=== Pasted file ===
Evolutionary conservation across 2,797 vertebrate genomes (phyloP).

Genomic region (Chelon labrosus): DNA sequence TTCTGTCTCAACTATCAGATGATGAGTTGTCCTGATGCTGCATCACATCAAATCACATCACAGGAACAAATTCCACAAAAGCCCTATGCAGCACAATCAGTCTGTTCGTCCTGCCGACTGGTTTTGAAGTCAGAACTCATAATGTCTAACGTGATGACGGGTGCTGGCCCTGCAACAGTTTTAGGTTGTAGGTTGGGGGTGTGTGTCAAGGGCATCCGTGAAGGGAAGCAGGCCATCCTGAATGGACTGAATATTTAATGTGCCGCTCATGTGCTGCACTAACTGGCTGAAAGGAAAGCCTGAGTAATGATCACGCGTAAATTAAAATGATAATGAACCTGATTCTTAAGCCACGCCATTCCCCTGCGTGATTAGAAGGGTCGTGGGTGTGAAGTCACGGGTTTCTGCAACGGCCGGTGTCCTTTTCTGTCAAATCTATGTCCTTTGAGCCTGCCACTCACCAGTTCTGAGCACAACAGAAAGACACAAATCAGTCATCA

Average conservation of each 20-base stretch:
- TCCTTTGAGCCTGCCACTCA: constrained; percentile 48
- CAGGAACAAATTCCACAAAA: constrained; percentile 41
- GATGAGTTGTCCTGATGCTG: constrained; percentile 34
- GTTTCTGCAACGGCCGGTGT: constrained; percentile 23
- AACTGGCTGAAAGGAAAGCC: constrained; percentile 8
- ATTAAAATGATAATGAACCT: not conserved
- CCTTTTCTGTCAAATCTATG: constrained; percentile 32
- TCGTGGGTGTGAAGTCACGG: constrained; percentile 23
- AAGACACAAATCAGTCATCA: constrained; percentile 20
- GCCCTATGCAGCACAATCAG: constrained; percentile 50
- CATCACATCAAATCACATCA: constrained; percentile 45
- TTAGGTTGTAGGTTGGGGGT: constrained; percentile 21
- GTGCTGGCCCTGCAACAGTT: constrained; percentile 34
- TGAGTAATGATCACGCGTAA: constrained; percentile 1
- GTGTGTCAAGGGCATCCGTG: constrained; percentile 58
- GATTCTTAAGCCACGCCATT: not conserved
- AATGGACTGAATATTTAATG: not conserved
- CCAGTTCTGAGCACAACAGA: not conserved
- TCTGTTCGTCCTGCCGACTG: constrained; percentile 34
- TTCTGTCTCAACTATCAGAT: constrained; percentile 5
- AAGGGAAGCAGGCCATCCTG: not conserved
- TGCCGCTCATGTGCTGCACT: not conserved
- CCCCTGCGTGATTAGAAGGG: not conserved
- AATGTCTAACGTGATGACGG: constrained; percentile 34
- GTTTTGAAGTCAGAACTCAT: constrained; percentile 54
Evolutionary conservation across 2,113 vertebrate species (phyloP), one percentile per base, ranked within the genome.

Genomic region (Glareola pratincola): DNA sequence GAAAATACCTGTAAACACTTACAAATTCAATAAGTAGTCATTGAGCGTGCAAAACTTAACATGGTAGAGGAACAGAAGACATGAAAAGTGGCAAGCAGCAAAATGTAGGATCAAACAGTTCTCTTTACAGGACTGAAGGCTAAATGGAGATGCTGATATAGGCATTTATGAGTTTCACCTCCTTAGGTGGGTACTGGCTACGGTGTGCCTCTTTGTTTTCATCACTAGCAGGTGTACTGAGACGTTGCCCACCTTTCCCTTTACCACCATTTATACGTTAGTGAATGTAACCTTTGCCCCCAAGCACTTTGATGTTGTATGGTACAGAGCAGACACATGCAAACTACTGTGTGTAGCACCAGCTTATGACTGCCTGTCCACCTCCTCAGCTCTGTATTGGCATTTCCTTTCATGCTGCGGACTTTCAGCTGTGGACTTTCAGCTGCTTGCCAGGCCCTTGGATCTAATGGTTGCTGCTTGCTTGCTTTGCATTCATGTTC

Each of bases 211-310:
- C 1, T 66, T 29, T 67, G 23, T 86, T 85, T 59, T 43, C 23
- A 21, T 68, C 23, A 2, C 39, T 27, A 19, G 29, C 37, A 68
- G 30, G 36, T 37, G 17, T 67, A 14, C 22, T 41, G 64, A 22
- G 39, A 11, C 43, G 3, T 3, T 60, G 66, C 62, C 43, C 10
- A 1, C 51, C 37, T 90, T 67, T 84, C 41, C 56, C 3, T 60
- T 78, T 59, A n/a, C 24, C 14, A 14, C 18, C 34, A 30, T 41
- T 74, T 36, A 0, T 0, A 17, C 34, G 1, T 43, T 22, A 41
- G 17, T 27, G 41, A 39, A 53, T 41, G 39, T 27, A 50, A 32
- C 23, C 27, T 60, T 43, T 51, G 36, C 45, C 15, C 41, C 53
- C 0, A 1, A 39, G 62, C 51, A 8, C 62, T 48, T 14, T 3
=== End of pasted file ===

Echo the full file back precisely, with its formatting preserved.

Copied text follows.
Evolutionary conservation across 2,797 vertebrate genomes (phyloP).

Genomic region (Chelon labrosus): DNA sequence TTCTGTCTCAACTATCAGATGATGAGTTGTCCTGATGCTGCATCACATCAAATCACATCACAGGAACAAATTCCACAAAAGCCCTATGCAGCACAATCAGTCTGTTCGTCCTGCCGACTGGTTTTGAAGTCAGAACTCATAATGTCTAACGTGATGACGGGTGCTGGCCCTGCAACAGTTTTAGGTTGTAGGTTGGGGGTGTGTGTCAAGGGCATCCGTGAAGGGAAGCAGGCCATCCTGAATGGACTGAATATTTAATGTGCCGCTCATGTGCTGCACTAACTGGCTGAAAGGAAAGCCTGAGTAATGATCACGCGTAAATTAAAATGATAATGAACCTGATTCTTAAGCCACGCCATTCCCCTGCGTGATTAGAAGGGTCGTGGGTGTGAAGTCACGGGTTTCTGCAACGGCCGGTGTCCTTTTCTGTCAAATCTATGTCCTTTGAGCCTGCCACTCACCAGTTCTGAGCACAACAGAAAGACACAAATCAGTCATCA

Average conservation of each 20-base stretch:
- TCCTTTGAGCCTGCCACTCA: constrained; percentile 48
- CAGGAACAAATTCCACAAAA: constrained; percentile 41
- GATGAGTTGTCCTGATGCTG: constrained; percentile 34
- GTTTCTGCAACGGCCGGTGT: constrained; percentile 23
- AACTGGCTGAAAGGAAAGCC: constrained; percentile 8
- ATTAAAATGATAATGAACCT: not conserved
- CCTTTTCTGTCAAATCTATG: constrained; percentile 32
- TCGTGGGTGTGAAGTCACGG: constrained; percentile 23
- AAGACACAAATCAGTCATCA: constrained; percentile 20
- GCCCTATGCAGCACAATCAG: constrained; percentile 50
- CATCACATCAAATCACATCA: constrained; percentile 45
- TTAGGTTGTAGGTTGGGGGT: constrained; percentile 21
- GTGCTGGCCCTGCAACAGTT: constrained; percentile 34
- TGAGTAATGATCACGCGTAA: constrained; percentile 1
- GTGTGTCAAGGGCATCCGTG: constrained; percentile 58
- GATTCTTAAGCCACGCCATT: not conserved
- AATGGACTGAATATTTAATG: not conserved
- CCAGTTCTGAGCACAACAGA: not conserved
- TCTGTTCGTCCTGCCGACTG: constrained; percentile 34
- TTCTGTCTCAACTATCAGAT: constrained; percentile 5
- AAGGGAAGCAGGCCATCCTG: not conserved
- TGCCGCTCATGTGCTGCACT: not conserved
- CCCCTGCGTGATTAGAAGGG: not conserved
- AATGTCTAACGTGATGACGG: constrained; percentile 34
- GTTTTGAAGTCAGAACTCAT: constrained; percentile 54
Evolutionary conservation across 2,113 vertebrate species (phyloP), one percentile per base, ranked within the genome.

Genomic region (Glareola pratincola): DNA sequence GAAAATACCTGTAAACACTTACAAATTCAATAAGTAGTCATTGAGCGTGCAAAACTTAACATGGTAGAGGAACAGAAGACATGAAAAGTGGCAAGCAGCAAAATGTAGGATCAAACAGTTCTCTTTACAGGACTGAAGGCTAAATGGAGATGCTGATATAGGCATTTATGAGTTTCACCTCCTTAGGTGGGTACTGGCTACGGTGTGCCTCTTTGTTTTCATCACTAGCAGGTGTACTGAGACGTTGCCCACCTTTCCCTTTACCACCATTTATACGTTAGTGAATGTAACCTTTGCCCCCAAGCACTTTGATGTTGTATGGTACAGAGCAGACACATGCAAACTACTGTGTGTAGCACCAGCTTATGACTGCCTGTCCACCTCCTCAGCTCTGTATTGGCATTTCCTTTCATGCTGCGGACTTTCAGCTGTGGACTTTCAGCTGCTTGCCAGGCCCTTGGATCTAATGGTTGCTGCTTGCTTGCTTTGCATTCATGTTC

Each of bases 211-310:
- C 1, T 66, T 29, T 67, G 23, T 86, T 85, T 59, T 43, C 23
- A 21, T 68, C 23, A 2, C 39, T 27, A 19, G 29, C 37, A 68
- G 30, G 36, T 37, G 17, T 67, A 14, C 22, T 41, G 64, A 22
- G 39, A 11, C 43, G 3, T 3, T 60, G 66, C 62, C 43, C 10
- A 1, C 51, C 37, T 90, T 67, T 84, C 41, C 56, C 3, T 60
- T 78, T 59, A n/a, C 24, C 14, A 14, C 18, C 34, A 30, T 41
- T 74, T 36, A 0, T 0, A 17, C 34, G 1, T 43, T 22, A 41
- G 17, T 27, G 41, A 39, A 53, T 41, G 39, T 27, A 50, A 32
- C 23, C 27, T 60, T 43, T 51, G 36, C 45, C 15, C 41, C 53
- C 0, A 1, A 39, G 62, C 51, A 8, C 62, T 48, T 14, T 3